The 3rd-ranked Bulldogs ran up and down Sanford Stadium at will in this past Saturday’s 49-7 romp over the outmanned Middle Tennessee Blue Raiders and in this game, the real Stats That Matter were all those big plays that Georgia unveiled to streak to a commanding 42-7 halftime lead.
Setting the stage for Saturday’s crucial conference battle at Missouri, the now 3-0 Bulldogs (1-0 SEC) had no less than eight plays that went for 20 yards or more. But it wasn’t just the long gainers Georgia threw at the Raiders that enabled Kirby Smart to empty his bench over the last two quarters, the Bulldogs dominated every other phase of the game as well.
Plays of 20 plus yards (offense/defense)
The big plays began early for the Bulldogs: a 66-yard dash by Elijah Holyfield, a 21-yard run by Brian Herrien, a 20-yard pass from Justin Fields to Isaac Nauta, a 56-yard end-around touchdown run by Tyler Simmons down the right sideline, an electrifying 70-yard punt return for a touchdown by Mecole Hardman and, a 65-yard pass from Fromm to Jeremiah Holloman … and that was all in the first half. The Blue Raiders’ lone 20-plus yards play came on their 41-yard touchdown pass from Brent Stockstill to Patrick Smith in the second quarter. In the second half, Demetris Robertson sped 23 yards on the only time he touched the ball and third-string QB Matthew Downing passed to James Cook for 24 yards.
This was the area Smart wasn’t too pleased with as way too many yellow flags were thrown against Georgia … especially in the first half. Ahkil Crumpton was slapped with an unsportsman-like penalty on the opening kickoff, Cade Mays and Charlie Woerner were whistled for holding penalties, Jayson Stanley was tagged for a block in the back, Isaac Nauta was offsides on one play and the offense also sustained an ineligible receiver penalty. The Bulldogs did clean things up in the second half as the only other infraction came on an offside call on the kickoff. But near the end of the game, Georgia was tagged for having two No. 25’s on the field at the same time … Crumpton and freshman Quay Walker. MTSU declined that penalty.
Special teams wins vs. miscues
Hardman reeled off his long punt return for a touchdown and that man Rodrigo Blankenship continued his perfect run over three games, booting eight more touchbacks to give him 23-for-23 on kickoffs into the end zone this season. Blankenship also was 7-for-7 on PAT kicks on a day he wasn’t needed for field goals. Freshman punter Jake Camarda averaged 46 yards on three kicks.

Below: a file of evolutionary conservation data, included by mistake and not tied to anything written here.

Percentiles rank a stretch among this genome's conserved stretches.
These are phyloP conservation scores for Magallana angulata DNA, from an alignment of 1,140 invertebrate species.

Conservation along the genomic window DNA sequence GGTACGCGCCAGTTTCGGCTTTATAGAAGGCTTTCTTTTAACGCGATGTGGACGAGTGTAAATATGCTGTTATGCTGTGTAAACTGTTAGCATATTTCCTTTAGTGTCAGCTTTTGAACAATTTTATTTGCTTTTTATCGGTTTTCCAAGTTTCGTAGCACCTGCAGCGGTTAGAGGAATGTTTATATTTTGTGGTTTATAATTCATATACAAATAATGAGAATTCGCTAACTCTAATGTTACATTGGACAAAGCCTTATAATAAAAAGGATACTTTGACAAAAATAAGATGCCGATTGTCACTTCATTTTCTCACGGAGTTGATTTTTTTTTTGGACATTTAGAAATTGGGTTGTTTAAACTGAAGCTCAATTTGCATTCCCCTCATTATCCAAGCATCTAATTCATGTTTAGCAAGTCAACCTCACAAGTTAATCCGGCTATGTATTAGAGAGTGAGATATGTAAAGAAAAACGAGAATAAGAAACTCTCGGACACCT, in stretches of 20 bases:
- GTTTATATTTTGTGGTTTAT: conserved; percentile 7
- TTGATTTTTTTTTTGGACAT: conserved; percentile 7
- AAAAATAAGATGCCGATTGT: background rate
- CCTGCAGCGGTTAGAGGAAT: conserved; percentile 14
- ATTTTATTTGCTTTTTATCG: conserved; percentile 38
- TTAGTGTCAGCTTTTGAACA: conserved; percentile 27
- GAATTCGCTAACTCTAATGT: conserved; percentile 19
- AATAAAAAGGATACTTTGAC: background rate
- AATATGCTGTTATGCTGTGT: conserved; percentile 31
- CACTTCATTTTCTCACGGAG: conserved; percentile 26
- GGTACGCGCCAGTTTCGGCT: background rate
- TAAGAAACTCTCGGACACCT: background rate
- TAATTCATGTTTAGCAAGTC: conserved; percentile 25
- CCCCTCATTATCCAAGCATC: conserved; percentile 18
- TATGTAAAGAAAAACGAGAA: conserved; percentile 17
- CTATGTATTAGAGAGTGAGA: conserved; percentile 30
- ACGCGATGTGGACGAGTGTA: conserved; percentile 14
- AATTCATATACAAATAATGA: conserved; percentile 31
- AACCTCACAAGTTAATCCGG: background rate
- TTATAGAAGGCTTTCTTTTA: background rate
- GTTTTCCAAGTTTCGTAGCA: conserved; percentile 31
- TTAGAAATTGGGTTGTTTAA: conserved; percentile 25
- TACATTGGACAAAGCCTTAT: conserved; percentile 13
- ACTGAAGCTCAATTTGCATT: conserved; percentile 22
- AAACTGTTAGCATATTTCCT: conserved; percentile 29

The defense whiffed on a few short runs by the Raider backs but again was its usual ball-swarming self, with MTSU’s only touchdown coming when quarterback Stockstill passed 41 yards to a wide-open Patrick Smith.
Senior corner Deandre Baker, just as he did last week against South Carolina, started the game with a bang, picking off a Stockstill pass and rambling 26 yards … that coming after he had thrown Stockstill for a huge loss in the backfield. Also early on, sophomore safety Richard LeCounte pounced on a Raider fumble, which was caused, yes, by Deandre Baker. Georgia didn’t lose any fumbles and Fromm (10-of-12, 128 yards, 3 TDs) and Fields (6-of-8, 71 yards, 1 TD passing and 1 rushing) didn’t throw any interceptions.
Red Zone (offense/defense)
Quite the contrast here. The Bulldog defense didn’t allow the Raiders to drive inside the UGA 20 a single time all day while Georgia was a perfect 5-of-5 with red zone chances … cashing touchdowns all five times!
Third down conversions
The Bulldogs were successful 7 of 11 times on third down conversions while Middle Tennessee converted on just 7-of-17 opportunities. The Raiders also went 2-of-4 on fourth down tries.
Run/pass attempts (total plays)
Illustrating again how those big plays paid off for Georgia, the Bulldogs ran just 56 plays for 484 yards, running the ball 35 times and passing it 21. The Blue Raiders, meantime, had 68 total plays for 288 yards, running the ball 38 times and passing it 30 times.